Does a second discretionary approval for a project “revive” the project opponents’ ability to sue under the California Environmental Quality Act (CEQA), even after the CEQA statute of limitations has run on the first discretionary approval? This is an issue that has been debated for years. A recent California appellate court decision, Citizens for a Megaplex-Free Alameda v. City of Alameda, is helpful in removing some of this uncertainty.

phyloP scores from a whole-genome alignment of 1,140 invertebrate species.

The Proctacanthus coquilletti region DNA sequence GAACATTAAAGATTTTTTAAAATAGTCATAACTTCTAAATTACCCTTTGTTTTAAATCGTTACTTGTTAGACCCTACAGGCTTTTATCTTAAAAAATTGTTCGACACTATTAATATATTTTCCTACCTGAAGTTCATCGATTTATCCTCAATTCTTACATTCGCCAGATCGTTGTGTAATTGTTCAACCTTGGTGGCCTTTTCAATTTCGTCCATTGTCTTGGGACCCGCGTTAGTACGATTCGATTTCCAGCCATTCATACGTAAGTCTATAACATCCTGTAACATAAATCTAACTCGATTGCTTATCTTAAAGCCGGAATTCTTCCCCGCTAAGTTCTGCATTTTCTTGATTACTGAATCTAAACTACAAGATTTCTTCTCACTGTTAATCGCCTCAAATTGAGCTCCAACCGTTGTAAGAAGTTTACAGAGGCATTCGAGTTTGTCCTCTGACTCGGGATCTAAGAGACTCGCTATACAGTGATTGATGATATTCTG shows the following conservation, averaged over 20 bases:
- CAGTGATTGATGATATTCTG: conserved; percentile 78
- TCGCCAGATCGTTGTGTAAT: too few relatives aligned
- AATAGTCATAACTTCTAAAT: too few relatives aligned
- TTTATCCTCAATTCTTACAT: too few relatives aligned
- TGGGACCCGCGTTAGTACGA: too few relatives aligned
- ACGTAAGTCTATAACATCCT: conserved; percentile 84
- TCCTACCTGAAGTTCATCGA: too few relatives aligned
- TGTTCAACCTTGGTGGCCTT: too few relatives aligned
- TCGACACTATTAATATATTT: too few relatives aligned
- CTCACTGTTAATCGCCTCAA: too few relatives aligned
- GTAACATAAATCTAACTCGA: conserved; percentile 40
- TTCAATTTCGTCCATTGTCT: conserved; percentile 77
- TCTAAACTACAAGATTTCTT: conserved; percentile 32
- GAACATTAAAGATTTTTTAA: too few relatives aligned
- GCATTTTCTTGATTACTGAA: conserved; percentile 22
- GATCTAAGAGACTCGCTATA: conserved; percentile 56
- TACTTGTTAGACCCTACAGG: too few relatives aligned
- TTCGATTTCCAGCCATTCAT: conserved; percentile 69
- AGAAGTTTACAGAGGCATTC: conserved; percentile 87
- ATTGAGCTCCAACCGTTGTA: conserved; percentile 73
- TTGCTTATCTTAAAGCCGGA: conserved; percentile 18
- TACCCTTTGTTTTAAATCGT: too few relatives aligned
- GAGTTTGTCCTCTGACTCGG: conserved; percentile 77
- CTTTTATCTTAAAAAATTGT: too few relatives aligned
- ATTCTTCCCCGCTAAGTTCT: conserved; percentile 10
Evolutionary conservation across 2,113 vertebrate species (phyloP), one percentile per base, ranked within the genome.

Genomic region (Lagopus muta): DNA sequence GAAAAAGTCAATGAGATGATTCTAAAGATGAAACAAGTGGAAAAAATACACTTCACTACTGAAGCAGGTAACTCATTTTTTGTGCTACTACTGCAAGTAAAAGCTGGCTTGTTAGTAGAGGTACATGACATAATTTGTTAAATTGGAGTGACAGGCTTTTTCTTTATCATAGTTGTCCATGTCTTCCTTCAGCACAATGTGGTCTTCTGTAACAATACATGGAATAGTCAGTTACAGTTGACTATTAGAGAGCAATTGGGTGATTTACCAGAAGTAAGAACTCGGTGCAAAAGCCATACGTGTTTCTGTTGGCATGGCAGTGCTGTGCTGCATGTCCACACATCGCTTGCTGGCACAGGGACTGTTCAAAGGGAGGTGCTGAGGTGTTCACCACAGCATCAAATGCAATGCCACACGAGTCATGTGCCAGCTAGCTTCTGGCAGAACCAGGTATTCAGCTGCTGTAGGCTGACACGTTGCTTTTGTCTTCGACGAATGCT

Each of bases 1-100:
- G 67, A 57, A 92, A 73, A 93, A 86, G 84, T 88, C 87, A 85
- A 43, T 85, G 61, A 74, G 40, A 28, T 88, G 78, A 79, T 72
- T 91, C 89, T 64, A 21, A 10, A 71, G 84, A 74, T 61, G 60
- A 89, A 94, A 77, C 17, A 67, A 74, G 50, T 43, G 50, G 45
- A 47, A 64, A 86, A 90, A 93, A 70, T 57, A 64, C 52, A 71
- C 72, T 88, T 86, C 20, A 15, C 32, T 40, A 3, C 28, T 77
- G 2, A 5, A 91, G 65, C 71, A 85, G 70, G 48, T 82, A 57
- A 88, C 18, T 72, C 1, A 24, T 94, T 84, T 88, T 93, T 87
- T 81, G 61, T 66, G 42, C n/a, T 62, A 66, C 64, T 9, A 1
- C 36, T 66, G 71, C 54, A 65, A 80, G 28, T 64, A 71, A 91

The court’s decision clarifies when a project is “approved” for purposes of applying the statute of limitations for
challenges based on CEQA: it is at the time of “the earliest commitment” by a public agency to issuance of a
discretionary approval for the project. The court also held that the filing of a precautionary notice of determination after the approval of subsequent discretionary approvals implementing a project already analyzed under CEQA does not trigger a new statute of limitations period.
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